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Bebylon: Battle Royale Is Weaving The Worst Of Online Behavior Into A VR Party Brawler

Bebylon: Battle Royale Is Weaving The Worst Of Online Behavior Into A VR Party Brawler

On our list of 50 VR games we can’t wait to play in 2017, Bebylon: Battle Royale certainly stood out. With babies (or characters that appear to be babies) engaging in vehicular melee, one can’t help but be curious about what’s going on here. At PAX South 2017, Kite & Lightning co-founder Ikrima Elhassan was excitedly demoing Bebylon for passersby and we jumped at the chance to speak with him about the game and get some hands-on time.

We had no idea what we were getting into.

The game is still a ways off from release for this year, so what we played was a very early build. Nevertheless, Bebylon is wild and exciting. In Bebylon’s science fiction future, humanity has discovered an immortality pill that stops aging, which includes newborns. In Battle Royale, we’re introduced to the society of Bebylon which was created by adults that still look like babies who grew tired of being ridiculed and not taken seriously. No one can die anymore in this world, so things like status, fame, and wealth are the focus of the inhabitants of Bebylon and they feed their ego through battle royales.

The battles themselves are the core of the gameplay and it’s essentially a party brawler in the vein of Super Smash Brothers. With ego and status as prime focus in the meta of Bebylon’s world, it’s hilarious to see that the core gameplay involves a great deal of trolling abilities based on popular culture. For example, when you use a powerful uppercut you take a selfie that immediately goes up on the fighting venue’s huge screen. As you are more narcissistic and show-boat during combat, your ego meter fills up and you are able to do even more powerful attacks. The audience is influential as well and, as you play to their excitement, you earn multipliers for cash and gaining followers (the game’s experience system) for the end of matches.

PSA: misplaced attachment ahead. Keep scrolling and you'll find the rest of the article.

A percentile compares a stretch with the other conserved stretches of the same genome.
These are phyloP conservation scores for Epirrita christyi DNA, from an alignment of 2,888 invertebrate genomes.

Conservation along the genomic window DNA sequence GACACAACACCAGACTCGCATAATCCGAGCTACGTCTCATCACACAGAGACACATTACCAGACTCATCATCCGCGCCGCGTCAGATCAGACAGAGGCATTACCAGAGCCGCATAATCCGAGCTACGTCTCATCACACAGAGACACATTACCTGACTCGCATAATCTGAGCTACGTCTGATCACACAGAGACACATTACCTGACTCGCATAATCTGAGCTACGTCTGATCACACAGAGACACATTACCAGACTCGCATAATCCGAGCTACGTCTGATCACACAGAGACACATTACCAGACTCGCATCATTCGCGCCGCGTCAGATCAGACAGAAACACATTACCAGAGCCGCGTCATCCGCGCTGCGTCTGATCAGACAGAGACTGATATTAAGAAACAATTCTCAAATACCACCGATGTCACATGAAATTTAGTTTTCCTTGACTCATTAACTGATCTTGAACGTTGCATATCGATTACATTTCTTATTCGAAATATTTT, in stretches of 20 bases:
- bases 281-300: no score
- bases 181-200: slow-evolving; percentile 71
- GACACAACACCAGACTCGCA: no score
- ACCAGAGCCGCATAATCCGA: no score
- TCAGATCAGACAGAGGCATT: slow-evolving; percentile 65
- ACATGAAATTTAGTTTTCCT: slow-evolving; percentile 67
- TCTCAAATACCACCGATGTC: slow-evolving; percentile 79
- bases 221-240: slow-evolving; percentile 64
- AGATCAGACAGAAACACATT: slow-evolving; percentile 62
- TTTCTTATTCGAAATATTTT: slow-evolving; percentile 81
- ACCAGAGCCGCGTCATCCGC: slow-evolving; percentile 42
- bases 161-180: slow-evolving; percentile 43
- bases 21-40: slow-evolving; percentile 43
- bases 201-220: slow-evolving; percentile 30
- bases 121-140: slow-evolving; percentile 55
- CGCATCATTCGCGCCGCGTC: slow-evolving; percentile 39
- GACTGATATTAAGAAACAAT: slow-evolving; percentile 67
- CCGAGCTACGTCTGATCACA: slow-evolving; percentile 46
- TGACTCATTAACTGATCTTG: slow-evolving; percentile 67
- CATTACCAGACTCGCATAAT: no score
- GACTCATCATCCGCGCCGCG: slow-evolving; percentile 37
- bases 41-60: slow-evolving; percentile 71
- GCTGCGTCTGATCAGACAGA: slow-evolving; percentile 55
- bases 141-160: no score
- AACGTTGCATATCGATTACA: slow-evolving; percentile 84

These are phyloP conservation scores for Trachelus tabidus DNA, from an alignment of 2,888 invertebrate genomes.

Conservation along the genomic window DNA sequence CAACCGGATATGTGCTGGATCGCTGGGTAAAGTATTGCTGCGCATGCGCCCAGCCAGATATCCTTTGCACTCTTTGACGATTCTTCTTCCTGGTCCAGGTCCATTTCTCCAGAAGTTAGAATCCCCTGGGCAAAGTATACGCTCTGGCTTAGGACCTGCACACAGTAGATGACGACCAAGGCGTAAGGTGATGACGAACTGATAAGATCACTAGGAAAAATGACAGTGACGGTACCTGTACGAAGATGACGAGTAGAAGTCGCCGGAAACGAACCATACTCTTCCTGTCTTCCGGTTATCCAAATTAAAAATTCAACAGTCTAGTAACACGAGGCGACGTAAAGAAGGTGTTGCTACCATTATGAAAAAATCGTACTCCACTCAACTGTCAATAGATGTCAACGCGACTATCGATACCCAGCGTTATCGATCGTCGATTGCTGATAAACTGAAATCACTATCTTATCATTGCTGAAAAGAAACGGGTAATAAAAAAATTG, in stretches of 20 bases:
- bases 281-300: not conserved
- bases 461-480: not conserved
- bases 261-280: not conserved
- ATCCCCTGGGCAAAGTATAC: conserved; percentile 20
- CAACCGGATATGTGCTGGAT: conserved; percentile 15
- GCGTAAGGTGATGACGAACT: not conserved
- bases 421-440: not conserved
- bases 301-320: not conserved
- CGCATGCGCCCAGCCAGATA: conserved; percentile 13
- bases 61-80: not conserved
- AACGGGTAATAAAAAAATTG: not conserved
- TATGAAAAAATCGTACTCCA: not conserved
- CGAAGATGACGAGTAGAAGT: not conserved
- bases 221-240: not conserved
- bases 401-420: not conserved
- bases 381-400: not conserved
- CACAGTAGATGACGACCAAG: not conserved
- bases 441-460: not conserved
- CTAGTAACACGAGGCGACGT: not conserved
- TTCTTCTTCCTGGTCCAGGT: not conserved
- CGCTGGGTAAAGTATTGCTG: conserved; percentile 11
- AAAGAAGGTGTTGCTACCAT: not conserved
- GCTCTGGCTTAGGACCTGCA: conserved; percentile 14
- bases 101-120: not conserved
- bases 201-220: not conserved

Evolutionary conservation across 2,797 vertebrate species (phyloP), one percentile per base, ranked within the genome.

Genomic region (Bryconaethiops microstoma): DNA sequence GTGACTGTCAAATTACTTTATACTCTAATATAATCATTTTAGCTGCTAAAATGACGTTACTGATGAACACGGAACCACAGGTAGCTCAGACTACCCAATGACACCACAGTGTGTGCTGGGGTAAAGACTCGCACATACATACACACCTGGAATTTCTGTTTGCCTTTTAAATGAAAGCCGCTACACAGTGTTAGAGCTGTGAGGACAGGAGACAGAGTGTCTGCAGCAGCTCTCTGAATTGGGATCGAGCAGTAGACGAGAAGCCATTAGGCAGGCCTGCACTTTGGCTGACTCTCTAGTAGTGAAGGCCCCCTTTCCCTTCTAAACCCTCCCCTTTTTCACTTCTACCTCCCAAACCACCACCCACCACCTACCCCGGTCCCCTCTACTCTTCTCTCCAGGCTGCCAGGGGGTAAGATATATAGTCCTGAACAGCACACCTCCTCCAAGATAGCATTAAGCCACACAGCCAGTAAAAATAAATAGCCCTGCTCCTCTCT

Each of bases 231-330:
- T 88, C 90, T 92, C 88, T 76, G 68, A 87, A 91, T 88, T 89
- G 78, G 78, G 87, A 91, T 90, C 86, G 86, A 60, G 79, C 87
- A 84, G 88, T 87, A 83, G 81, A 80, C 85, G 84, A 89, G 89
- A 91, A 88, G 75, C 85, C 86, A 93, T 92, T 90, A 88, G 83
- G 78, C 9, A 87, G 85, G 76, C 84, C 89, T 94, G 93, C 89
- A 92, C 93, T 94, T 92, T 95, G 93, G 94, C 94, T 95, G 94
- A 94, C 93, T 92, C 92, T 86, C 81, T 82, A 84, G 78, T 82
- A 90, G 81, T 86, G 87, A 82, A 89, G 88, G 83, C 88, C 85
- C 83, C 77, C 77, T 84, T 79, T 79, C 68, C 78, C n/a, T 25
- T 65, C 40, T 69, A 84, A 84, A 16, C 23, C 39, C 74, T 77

“The whole game, the subtext, is a bit of a satire on how everyone in society may be vying for attention all the time,” Elhassan explains. “The more terrible you are and the more terrible things you do, the more you get rewarded for it. For the game design aspect, we took everything that kind of annoys us or the worst of modern online behavior and were like ‘let’s make that the foundation of a game, what could go wrong’.”

With the third-person nature of Bebylon: Battle Royale, Elhassan seemed to expect the question of “why VR” but he and the team are taking a more immersive approach. Elhassan says, from the outside looking in and from screenshots, it’s third-person with a fixed perspective and seems like it could be a non-VR game (the team is considering a non-VR version).

“VR adds a couple things we’re really excited about,” he says. “From a pure technical fighter perspective, the depth perception VR gives you allows you to fight in this 3D arena in ways you couldn’t do before.” He goes on to reference games like Power Stone and Smash Brothers that have a fixed and limited space that, while it is 3D, is still on a 2D plane to a degree.

The arenas in Bebylon can change and evolve depending on in-fight events, even spinning around quickly which is something that affects VR users in a different way from someone playing on a standard screen.

“It allows, from a creative and design perspective, us to really mess with the sense of scale and the sense of environment as a new axis to move the emotional needle in different directions,” he said.

The controls seemed unfinished in this build, but the foundation of the gameplay was fun. With the fixed perspective, comfort wasn’t a concern at all but you do still get a taste of VR immersion when the map’s floor disintegrates and everyone falls down to a lower level. We’ll be looking forward to getting our hands on a more complete build sometime later in the year.

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